“I just think that the leash is really, really, really short if you’re not like a frontline rotation prospect, the Paul Skenes or that type of arm,” Littell said.

Instead, teams are finding productive roles for good young arms. Two of this season’s most prominent conversion projects — Hicks and Crochet — zipped to the majors before their 22nd birthdays because their firepower was so useful in relief. Now they’re harnessing their talents in a different role that could be even more valuable, long-term.

For the most part, early results have been positive for the pair. Even after losing his last three starts, Crochet is sixth among all qualified starters in raw value- (RV-), and second in whiff+. Hicks, the flamethrower who has leaned into his ground-ball tendencies, is solidly above average himself with an 80 RV- through five starts.

But these high-profile, high-velocity prospects turned bullpen aces might just be the tip of the iceberg when it comes to rotation potential.

One unavoidable truth about the state of pitching right now: Starters and relievers have never converged so closely in terms of how they exert themselves. Both are pushing to maximize their velocity and movement, while the starters’ share of the workload is leaking away into the bullpen.

From 2019 to 2013, converted relief arms averaged 4.99 innings per outing, while the average MLB starter was twirling 5.92 frames per start. Over the past five seasons, the average MLB start has lasted only 5.06 innings, making the converts’ 4.53-inning average far more palatable.

innings per game

The logic works both ways. If relief pitchers can more readily approximate a starter, then perhaps a young starter can intentionally pivot to relief to gain experience without really risking his future role. If there’s one team that seems to have jump-started the recent surge of converts, it’s the Milwaukee Brewers.

They weren’t taking mid-career bullpen regulars and putting them on the marquee, but instead using major-league bullpen time as a stepping stone for real starter prospects. Both Corbin Burnes and Brandon Woodruff took that path en route to becoming aces.

With or without intent behind the experience, Littell said battling major-league hitters has serious, if intangible, benefits.

“There’s that learning curve getting in the major leagues and learning how to get major league guys out on a daily basis,” he said. “So getting to pitch in the bullpen for a year — two years, three years, whatever it is — it gives you that experience of being a major-league pitcher and understanding what it takes while also continuing to develop.”

King, who started throughout his time in the Yankees system, tread a version of this path. He found dominance in relief, got a taste of the rotation in the Bronx and then went to San Diego as a prize of the Juan Soto trade, where he’s being used as a full-fledged starter. Across the league, there is generally more fungibility in pitcher roles. The average convert over the past five years had already started 22.7% of their games before making the switch. Back in the span starting in 2009, they had started only 14.7% of their pre-transition games.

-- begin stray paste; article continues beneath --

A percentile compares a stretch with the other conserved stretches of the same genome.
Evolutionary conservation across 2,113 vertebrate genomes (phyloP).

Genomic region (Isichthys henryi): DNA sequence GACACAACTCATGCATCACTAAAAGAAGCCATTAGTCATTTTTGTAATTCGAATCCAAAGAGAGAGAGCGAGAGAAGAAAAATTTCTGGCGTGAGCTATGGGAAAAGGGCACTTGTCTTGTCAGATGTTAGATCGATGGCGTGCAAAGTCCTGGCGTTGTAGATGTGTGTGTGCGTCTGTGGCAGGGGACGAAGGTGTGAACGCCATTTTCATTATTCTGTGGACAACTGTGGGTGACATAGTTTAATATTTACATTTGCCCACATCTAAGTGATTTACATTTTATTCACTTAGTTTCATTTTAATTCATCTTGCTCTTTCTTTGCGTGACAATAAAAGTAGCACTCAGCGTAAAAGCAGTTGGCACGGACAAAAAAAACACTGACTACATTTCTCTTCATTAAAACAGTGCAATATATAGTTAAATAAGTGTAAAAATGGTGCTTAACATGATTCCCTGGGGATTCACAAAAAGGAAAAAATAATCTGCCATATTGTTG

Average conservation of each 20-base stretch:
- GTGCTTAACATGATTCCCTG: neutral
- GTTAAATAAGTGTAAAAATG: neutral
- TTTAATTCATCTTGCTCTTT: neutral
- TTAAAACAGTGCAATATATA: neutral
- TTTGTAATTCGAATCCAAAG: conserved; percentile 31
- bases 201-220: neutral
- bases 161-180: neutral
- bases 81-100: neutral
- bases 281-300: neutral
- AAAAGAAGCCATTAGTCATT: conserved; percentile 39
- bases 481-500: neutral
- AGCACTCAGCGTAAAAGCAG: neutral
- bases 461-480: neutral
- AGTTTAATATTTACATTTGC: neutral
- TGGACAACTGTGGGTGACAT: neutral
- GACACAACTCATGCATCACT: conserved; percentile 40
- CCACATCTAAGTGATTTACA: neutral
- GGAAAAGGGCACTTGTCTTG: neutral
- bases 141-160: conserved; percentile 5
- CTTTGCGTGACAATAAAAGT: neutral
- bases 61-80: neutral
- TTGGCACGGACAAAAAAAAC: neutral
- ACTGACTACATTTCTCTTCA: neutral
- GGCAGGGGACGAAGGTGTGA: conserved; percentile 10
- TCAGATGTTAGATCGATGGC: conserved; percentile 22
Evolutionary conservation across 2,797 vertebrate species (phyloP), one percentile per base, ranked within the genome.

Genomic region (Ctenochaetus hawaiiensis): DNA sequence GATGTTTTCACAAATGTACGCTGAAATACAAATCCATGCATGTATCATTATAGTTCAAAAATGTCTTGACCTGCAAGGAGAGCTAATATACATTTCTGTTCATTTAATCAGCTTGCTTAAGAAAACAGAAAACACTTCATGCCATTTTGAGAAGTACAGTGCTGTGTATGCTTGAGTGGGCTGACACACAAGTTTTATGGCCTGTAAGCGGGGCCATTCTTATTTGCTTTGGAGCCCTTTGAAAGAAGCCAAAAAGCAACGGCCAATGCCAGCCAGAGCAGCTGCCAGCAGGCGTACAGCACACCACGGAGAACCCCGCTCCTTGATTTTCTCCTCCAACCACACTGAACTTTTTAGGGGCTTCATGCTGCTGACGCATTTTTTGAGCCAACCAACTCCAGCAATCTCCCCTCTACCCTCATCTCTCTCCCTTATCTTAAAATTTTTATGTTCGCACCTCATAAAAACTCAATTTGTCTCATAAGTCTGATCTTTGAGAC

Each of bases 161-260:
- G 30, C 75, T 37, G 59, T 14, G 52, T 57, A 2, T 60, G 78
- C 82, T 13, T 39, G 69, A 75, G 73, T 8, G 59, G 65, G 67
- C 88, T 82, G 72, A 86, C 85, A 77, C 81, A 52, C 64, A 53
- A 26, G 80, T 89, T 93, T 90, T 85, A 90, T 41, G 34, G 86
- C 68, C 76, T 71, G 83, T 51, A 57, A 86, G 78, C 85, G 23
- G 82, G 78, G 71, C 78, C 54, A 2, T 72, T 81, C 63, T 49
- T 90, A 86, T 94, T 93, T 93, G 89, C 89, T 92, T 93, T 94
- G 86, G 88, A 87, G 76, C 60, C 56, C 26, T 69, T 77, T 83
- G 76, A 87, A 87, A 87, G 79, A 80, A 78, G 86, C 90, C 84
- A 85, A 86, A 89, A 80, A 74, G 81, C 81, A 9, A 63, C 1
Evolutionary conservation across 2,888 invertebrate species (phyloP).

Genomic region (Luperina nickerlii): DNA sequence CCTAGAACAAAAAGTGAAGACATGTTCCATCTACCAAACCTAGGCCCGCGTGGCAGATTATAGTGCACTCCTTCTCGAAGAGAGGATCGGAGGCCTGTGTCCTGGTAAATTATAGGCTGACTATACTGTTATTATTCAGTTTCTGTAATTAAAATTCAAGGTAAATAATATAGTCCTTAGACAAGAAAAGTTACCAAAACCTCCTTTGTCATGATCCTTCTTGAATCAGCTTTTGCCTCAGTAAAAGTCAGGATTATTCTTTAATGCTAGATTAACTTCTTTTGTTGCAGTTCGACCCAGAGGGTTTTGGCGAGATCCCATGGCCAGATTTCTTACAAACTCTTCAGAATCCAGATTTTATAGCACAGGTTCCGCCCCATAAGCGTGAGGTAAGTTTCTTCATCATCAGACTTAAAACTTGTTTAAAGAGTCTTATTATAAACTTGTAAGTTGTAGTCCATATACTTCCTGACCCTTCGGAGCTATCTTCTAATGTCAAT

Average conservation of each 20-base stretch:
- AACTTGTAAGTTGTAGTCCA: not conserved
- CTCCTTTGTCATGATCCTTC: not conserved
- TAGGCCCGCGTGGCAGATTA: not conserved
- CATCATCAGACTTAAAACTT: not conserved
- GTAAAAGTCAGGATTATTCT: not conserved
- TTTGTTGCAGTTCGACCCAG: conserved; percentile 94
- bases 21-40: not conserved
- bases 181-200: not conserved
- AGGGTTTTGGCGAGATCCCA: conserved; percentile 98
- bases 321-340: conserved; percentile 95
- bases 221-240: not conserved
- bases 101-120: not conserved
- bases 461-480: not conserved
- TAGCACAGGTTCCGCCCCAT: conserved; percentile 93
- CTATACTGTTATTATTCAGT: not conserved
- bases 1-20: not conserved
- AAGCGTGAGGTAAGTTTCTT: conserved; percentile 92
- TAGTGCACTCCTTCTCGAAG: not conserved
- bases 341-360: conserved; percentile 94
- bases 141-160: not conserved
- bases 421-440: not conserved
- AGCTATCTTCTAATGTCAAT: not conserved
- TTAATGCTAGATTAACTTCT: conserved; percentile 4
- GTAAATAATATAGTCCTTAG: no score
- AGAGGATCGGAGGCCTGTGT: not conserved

Even with the evidence that plenty of relievers might have more in the tank, it often takes fresh eyes to see their potential. Of those seven pitchers attempting it right now, three changed teams and three more saw an offseason change atop their existing team’s front office. Only Blanco has made the shift under “stable” conditions, where a rash of injuries greased the wheels. 

Though they don’t meet the criteria to be included in our data, veteran pitchers such as Seth Lugo, Michael Lorenzen and Reynaldo Lopez have also returned to starting after long detours in the pen. Lopez is attempting the shift for the Atlanta Braves right now, while Lugo and Lorenzen made the move in 2022 and 2023, respectively.

Hicks, in particular, reflects both the game’s growing willingness to experiment and the way individual teams can get tunnel vision about their own players. If he completes the transition this year — after pitching 212 games and starting in only eight of them, mostly for the St. Louis Cardinals — he’d be one of the 10 most experienced relievers since 2000 to become a starter.

So far, the legitimate concerns about his control haven’t sunk the starter experiment. Hicks is running the lowest walk rate of his career thus far, and his 96 command+ is close enough to average that it won’t raise eyebrows.

Sure, there have been failures (A.J. Puk struggled and has been moved back to the Marlins ‘pen). But if Hicks or Crochet or King thrive the way Littell has, or reach even greater heights, there will only be more impetus to search for the next ace not just in the draft or in the farm system, but in the later innings, where growth is happening with each and every pitch.

“I had a lot to learn, and still a lot of development to go on, and I didn’t get an opportunity to do that as a starter in the major leagues, which is understandable,” Littell said. “I’m not faulting anyone for that. Teams can’t wait but so long, but there’s a lot of guys in the league that probably could be decent starters.”

Research support provided by Stats Perform’s Chase Weight. Follow us on X and Instagram for more!